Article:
Melton, in his Astrologaster, p. 46, says : “ 16. That it is a very unfortunate thing for a man to meete early in a morning an ill-favoured man or woman, a rough-footed hen, a shag-haird dog, or a black cat."

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Shaw, in his History of Moray, tells us that the ancient Scots much regarded omens in their expeditions: an armed man meeting them was a good omen :' if a woman barefoot crossed the road before them, they seized her and fetched blood from her forehead: if a deer, fox, hare, or any beast of game appeared, and they did not kill it, it was an unlucky

In Secret Memoirs of the late Mr. Duncan Campbell, 8vo. Lond. 1732, p. 61, we read : “Some will defer going abroad, though called by business of the greatest consequence, if on going out they are met by a person who has the misfortune to squint. This turns them immediately back, and, perhaps, by delaying till another time what requires an immediate despatch, the affair goes wrong, and the omen is indeed fulfilled, which, but for the superstition of the observer, would have been of no effect.”

We gather from a remarkable book entitled the Schoolemaster, or Teacher of Table Philosophy, 4to. Lond. 1583, B. iv. cap. 8, that in the ages of chivalry it was thought unlucky to meet with a priest, if a man were going forth to war or a toúrnament.?

The following superstitions among the Malabrians are related in Phillips's account of them, 12mo, 1717: “It is interpreted as a very bad sign if a blind man, a Bramin, or a washerwoman, meets one in the way ; as also when one meets a man with an empty panel, or when one sees an oil-mill, or if a man meets us with his head uncovered, or when one hears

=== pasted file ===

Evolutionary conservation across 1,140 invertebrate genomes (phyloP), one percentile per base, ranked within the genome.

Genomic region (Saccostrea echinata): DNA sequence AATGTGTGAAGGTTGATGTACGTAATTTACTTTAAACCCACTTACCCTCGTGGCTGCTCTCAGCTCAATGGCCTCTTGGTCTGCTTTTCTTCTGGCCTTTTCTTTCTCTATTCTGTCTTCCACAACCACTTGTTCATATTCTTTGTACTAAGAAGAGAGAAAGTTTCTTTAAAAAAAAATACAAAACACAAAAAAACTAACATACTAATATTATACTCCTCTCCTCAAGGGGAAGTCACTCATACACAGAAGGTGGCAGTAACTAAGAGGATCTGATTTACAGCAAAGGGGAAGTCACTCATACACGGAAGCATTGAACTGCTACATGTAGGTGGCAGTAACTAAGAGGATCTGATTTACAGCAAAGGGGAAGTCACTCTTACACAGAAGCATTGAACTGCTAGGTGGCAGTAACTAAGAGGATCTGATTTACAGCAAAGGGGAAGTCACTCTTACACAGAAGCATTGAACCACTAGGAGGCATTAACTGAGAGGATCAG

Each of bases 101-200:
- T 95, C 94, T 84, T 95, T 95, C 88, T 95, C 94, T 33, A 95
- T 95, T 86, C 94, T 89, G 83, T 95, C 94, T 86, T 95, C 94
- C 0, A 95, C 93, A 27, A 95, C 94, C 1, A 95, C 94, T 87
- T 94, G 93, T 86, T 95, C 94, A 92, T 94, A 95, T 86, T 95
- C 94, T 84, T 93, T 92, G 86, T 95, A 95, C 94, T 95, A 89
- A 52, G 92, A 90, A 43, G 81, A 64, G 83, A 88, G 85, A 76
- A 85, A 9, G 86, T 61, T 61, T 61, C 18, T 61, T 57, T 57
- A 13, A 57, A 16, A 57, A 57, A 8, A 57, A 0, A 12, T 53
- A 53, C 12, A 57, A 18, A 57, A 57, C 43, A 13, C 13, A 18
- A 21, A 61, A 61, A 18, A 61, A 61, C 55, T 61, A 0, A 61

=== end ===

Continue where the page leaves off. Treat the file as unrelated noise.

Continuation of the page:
· Gaule, in his Mag-astromancers Posed and Puzzel’d, p. 312, mentions this superstition : “Meeting of monks is commonly accounted as an ill omen, and so much the rather if it be early in the morning: because these kind of men live for the most part by the suddain death of men; as vultures do by slaughters." The following occurs in Pet. Molinæi Vates, p. 154 : “Si égredienti domo summo mane primus occurtit Æthiops, aut claudus, ominosum est. . . Ex quibuslibet 'rebus superstitio captat auguria, casum vertens in omen."

? Gaule, in his Mag-astromancers Posed and Puzzel'd, p. 181, holds it. as a vain observation to bode good or bad luck from the rising up on the right or left side; from lifting the left leg over the threshold, at first going out of doors ; from the meeting of a beggar or a priest the first in a morning; the meeting of a virgin or a harlot first; the running in of a child betwixt two friends; 'the justling one another at unawares ; one treading upon another's toes ; to meet one fasting that is lame, or defective in any member; to wash in the same water after another."

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a weeping voice, or sees a fox crossing the way, or a dog running on his right hand, or when a poor man meets us in our way, or when a cat crosses our way: moreover, when any earthen-pot maker or widow meets us, we interpret it in the worst sense; when one sprains his foot, falls on his head, or is called back; presently the professors of prognostication are consulted, and they turn to the proper chapter for such a sign, and give the interpretation of it.

[“ Easy to foretel what sort of summer it would be by the position in which the larva of Cicada (Aphrophora) spumària was found to lie in the froth (cuckoo-spit) in which it is enveloped. If the insect lay with its head upwards, it infallibly denoted a dry summer; if downwards, a wet one."]

THE OWL.

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“IF an owl,” says Bourne, p. 71, "which is reckoned a most abominable and unlucky bird, send forth its hoarse and dismal voice, it is an omen of the approach of some terrible thing: that some dire calamity and some great misfortune is near at hand.” This omen occurs in Chaucer :